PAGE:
On November 2nd of 2020, over 100 short-finned pilot whales became beached for an unknown reason. Local villagers joined the navy, coast guard and environmental service members to help push the small whales back into deeper water so that they could make their way back out into the open ocean. While most of the whales made it, One Green Planet reported that 4, unfortunately did not make it.
While whale beachings are not uncommon, scientists have a range of theories as to why they do it. One is that while hunting for food, they become disoriented and accidentally end up beaching themselves. Other theories are geomagnetic anomalies which can affect their echolocation ability, injury from military sonar or disease.
As scientists and marine biologists learn more about why they do this and try to help prevent it from happening in the first place, this is still a HUGE conservation win!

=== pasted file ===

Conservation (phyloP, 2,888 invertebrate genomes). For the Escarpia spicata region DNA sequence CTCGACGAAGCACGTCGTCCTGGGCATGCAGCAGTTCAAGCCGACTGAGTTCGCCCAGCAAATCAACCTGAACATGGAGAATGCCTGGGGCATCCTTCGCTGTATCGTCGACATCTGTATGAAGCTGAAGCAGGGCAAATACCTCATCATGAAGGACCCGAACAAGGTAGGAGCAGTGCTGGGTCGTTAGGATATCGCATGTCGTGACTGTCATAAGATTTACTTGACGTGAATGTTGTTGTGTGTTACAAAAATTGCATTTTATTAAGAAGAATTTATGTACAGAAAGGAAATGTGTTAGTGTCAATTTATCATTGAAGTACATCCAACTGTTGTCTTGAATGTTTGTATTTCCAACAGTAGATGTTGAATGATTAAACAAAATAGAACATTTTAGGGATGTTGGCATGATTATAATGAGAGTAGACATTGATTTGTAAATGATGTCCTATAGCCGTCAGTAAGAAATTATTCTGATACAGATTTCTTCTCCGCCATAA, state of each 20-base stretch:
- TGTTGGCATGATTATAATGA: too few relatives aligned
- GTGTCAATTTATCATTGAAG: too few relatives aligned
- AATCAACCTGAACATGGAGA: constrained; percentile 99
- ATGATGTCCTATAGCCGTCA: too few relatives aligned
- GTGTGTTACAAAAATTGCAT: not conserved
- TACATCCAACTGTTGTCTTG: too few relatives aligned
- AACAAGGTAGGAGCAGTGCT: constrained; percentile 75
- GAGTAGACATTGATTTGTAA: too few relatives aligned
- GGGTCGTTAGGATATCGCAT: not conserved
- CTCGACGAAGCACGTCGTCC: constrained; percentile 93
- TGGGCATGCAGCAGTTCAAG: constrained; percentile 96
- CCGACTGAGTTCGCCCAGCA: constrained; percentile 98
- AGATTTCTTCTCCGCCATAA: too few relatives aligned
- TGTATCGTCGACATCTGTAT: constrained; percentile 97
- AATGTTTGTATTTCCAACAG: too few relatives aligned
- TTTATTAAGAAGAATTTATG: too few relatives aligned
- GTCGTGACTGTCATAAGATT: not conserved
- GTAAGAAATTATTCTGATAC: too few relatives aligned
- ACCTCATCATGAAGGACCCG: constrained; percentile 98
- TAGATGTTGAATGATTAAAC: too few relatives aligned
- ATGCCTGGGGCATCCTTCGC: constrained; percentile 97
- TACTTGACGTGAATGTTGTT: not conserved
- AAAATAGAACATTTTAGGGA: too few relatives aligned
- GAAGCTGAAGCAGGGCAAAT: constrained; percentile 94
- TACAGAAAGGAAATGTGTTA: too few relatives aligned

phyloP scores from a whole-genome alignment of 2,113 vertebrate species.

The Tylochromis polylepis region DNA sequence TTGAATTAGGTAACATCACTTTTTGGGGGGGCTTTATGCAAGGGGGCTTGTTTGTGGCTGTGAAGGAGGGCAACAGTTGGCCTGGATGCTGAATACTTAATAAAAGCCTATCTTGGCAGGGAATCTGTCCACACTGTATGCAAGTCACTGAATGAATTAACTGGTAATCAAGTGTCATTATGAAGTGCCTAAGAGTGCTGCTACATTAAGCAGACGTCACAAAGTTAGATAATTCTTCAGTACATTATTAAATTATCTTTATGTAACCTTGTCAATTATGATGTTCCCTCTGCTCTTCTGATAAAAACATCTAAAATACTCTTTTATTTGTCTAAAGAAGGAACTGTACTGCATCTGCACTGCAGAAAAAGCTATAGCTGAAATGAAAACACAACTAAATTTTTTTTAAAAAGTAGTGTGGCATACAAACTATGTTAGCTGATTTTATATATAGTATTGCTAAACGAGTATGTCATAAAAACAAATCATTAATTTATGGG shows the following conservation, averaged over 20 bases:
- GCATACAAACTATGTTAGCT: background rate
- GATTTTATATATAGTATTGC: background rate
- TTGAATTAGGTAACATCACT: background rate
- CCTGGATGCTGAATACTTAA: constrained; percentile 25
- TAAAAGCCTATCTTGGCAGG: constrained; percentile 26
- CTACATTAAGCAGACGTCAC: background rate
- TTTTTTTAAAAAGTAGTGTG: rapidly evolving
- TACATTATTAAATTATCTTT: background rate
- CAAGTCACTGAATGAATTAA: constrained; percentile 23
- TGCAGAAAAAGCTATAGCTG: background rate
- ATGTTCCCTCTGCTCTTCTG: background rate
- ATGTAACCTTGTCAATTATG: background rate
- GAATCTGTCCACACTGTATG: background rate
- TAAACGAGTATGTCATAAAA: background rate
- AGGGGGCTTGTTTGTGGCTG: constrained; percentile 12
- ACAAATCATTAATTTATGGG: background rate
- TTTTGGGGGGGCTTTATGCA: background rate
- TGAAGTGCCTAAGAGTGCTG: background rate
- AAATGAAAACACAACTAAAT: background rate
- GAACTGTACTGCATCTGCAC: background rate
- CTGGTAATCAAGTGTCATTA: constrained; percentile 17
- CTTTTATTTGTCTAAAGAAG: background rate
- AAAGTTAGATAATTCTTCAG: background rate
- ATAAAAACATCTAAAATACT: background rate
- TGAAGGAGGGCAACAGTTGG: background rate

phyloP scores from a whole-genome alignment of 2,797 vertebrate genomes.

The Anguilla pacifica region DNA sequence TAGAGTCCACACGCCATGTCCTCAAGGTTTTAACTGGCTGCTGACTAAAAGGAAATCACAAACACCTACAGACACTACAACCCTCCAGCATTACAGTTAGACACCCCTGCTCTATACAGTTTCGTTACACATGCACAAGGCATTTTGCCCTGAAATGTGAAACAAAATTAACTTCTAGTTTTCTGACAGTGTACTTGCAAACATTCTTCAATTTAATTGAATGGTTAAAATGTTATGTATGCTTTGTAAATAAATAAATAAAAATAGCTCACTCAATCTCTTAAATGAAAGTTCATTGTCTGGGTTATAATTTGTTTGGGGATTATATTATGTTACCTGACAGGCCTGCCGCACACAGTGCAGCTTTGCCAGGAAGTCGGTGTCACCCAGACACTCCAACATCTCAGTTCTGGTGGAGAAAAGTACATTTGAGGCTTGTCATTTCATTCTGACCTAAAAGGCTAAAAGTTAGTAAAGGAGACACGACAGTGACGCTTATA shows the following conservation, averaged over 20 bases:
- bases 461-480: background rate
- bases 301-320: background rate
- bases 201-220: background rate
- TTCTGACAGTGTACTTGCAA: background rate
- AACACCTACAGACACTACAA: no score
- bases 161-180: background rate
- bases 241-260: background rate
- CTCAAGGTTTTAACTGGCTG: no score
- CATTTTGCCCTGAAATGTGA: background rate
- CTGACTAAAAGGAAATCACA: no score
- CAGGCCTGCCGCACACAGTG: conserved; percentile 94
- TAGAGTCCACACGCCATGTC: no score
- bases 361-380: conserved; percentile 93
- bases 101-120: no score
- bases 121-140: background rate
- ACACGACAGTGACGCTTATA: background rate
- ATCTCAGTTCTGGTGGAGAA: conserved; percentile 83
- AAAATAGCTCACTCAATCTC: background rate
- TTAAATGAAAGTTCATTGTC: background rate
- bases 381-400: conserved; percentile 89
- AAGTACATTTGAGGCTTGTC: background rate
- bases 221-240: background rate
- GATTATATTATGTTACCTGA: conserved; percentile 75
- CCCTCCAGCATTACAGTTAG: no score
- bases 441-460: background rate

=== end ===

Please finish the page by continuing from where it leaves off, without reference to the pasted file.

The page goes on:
The amount of locals who came out to help with this rescue was a lot! MSN.com reported that the rescue took over 18 hours!
Short-finned pilot whales can weigh between 2,200 lbs and 6,600 lbs. With 120 whales that were reported to be beached – with an average weight of 4,400lbs per whale, that’s 52,800 lbs that needed to be moved by humans. Pretty nuts! An amazing feat that deserves recognition for sure for the 116 whales who were successfully rescued and returned to the ocean.
The short-finned pilot whale has a global population of about 700,000 according to wikipedia. Their range is the Pacific ocean, Atlantic ocean and the Indian Ocean. They typically travel in pods of 10 to 30 whales, however, they have been seen traveling in pods of several hundred individuals.
Like the Killer Whale, the short-finned pilot whale has a matrilineal social hierarchy with an elder female at the head, and a sizable post-reproductive lifespan. This species is polygynous, and females often outnumber males 8:1 in a pod.
To everyone who was involved in the rescue of these whales, thank you!